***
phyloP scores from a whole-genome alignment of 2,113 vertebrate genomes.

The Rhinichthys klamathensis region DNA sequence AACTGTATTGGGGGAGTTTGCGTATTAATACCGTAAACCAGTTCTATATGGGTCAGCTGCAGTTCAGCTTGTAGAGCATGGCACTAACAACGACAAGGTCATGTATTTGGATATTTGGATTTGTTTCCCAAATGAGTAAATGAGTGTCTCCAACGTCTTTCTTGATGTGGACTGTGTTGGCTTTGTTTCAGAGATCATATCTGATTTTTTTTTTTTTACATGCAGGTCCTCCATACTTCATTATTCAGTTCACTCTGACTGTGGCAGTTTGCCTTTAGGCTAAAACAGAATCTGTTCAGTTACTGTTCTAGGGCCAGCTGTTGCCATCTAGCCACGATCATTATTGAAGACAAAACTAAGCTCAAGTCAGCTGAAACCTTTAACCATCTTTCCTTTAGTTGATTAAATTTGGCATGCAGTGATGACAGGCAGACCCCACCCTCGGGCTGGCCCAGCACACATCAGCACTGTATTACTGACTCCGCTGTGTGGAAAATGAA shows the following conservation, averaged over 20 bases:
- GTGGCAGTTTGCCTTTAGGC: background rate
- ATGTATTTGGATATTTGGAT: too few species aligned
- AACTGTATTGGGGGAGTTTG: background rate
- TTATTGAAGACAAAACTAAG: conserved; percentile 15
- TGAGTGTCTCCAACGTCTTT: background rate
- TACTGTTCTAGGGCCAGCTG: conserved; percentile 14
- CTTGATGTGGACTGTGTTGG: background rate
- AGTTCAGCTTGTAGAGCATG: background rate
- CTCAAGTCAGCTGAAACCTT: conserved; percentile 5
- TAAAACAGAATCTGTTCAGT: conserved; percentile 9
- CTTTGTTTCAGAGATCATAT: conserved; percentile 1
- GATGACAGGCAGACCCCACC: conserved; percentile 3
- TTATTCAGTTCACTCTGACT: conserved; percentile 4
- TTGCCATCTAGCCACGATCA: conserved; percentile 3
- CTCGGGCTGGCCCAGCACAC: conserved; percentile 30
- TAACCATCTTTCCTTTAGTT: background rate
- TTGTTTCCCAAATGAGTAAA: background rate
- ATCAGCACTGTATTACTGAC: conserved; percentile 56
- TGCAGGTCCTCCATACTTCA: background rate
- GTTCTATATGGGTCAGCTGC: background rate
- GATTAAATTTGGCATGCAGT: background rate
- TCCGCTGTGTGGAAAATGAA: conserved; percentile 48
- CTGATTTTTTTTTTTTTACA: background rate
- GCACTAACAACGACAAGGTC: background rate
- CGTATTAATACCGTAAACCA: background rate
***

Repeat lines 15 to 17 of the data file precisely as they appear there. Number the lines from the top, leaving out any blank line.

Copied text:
- TTATTCAGTTCACTCTGACT: conserved; percentile 4
- TTGCCATCTAGCCACGATCA: conserved; percentile 3
- CTCGGGCTGGCCCAGCACAC: conserved; percentile 30